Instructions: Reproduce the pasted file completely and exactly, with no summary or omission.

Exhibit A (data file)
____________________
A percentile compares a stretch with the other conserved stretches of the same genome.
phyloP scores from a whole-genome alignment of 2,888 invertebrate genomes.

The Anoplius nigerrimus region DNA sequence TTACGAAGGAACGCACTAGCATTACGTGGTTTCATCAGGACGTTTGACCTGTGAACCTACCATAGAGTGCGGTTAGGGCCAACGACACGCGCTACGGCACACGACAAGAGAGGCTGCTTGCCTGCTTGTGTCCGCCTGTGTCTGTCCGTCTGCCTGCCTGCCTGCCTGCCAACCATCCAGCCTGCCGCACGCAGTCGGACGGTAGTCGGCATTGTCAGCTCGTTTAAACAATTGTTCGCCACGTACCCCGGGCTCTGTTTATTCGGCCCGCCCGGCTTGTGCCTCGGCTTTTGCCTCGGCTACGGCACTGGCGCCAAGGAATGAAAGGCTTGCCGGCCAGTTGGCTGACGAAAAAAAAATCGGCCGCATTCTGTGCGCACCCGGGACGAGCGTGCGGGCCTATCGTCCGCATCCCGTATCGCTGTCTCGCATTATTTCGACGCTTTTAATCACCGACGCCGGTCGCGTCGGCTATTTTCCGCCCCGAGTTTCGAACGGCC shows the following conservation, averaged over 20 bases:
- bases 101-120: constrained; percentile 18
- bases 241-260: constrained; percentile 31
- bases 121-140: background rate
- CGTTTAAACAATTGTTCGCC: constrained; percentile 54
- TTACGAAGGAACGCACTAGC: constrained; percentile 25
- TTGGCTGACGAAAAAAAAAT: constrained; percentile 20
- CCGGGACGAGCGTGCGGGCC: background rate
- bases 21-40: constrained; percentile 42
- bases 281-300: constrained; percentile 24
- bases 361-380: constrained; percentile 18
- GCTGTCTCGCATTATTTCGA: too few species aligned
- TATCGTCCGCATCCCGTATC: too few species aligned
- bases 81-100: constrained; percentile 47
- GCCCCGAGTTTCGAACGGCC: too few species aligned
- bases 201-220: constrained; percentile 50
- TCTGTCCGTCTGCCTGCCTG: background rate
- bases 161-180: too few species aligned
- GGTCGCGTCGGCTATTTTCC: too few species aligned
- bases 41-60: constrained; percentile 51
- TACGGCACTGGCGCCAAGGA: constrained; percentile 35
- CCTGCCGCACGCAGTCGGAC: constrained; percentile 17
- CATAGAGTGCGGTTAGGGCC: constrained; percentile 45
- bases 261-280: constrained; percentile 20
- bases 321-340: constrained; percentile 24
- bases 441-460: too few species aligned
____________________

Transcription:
A percentile compares a stretch with the other conserved stretches of the same genome.
phyloP scores from a whole-genome alignment of 2,888 invertebrate genomes.

The Anoplius nigerrimus region DNA sequence TTACGAAGGAACGCACTAGCATTACGTGGTTTCATCAGGACGTTTGACCTGTGAACCTACCATAGAGTGCGGTTAGGGCCAACGACACGCGCTACGGCACACGACAAGAGAGGCTGCTTGCCTGCTTGTGTCCGCCTGTGTCTGTCCGTCTGCCTGCCTGCCTGCCTGCCAACCATCCAGCCTGCCGCACGCAGTCGGACGGTAGTCGGCATTGTCAGCTCGTTTAAACAATTGTTCGCCACGTACCCCGGGCTCTGTTTATTCGGCCCGCCCGGCTTGTGCCTCGGCTTTTGCCTCGGCTACGGCACTGGCGCCAAGGAATGAAAGGCTTGCCGGCCAGTTGGCTGACGAAAAAAAAATCGGCCGCATTCTGTGCGCACCCGGGACGAGCGTGCGGGCCTATCGTCCGCATCCCGTATCGCTGTCTCGCATTATTTCGACGCTTTTAATCACCGACGCCGGTCGCGTCGGCTATTTTCCGCCCCGAGTTTCGAACGGCC shows the following conservation, averaged over 20 bases:
- bases 101-120: constrained; percentile 18
- bases 241-260: constrained; percentile 31
- bases 121-140: background rate
- CGTTTAAACAATTGTTCGCC: constrained; percentile 54
- TTACGAAGGAACGCACTAGC: constrained; percentile 25
- TTGGCTGACGAAAAAAAAAT: constrained; percentile 20
- CCGGGACGAGCGTGCGGGCC: background rate
- bases 21-40: constrained; percentile 42
- bases 281-300: constrained; percentile 24
- bases 361-380: constrained; percentile 18
- GCTGTCTCGCATTATTTCGA: too few species aligned
- TATCGTCCGCATCCCGTATC: too few species aligned
- bases 81-100: constrained; percentile 47
- GCCCCGAGTTTCGAACGGCC: too few species aligned
- bases 201-220: constrained; percentile 50
- TCTGTCCGTCTGCCTGCCTG: background rate
- bases 161-180: too few species aligned
- GGTCGCGTCGGCTATTTTCC: too few species aligned
- bases 41-60: constrained; percentile 51
- TACGGCACTGGCGCCAAGGA: constrained; percentile 35
- CCTGCCGCACGCAGTCGGAC: constrained; percentile 17
- CATAGAGTGCGGTTAGGGCC: constrained; percentile 45
- bases 261-280: constrained; percentile 20
- bases 321-340: constrained; percentile 24
- bases 441-460: too few species aligned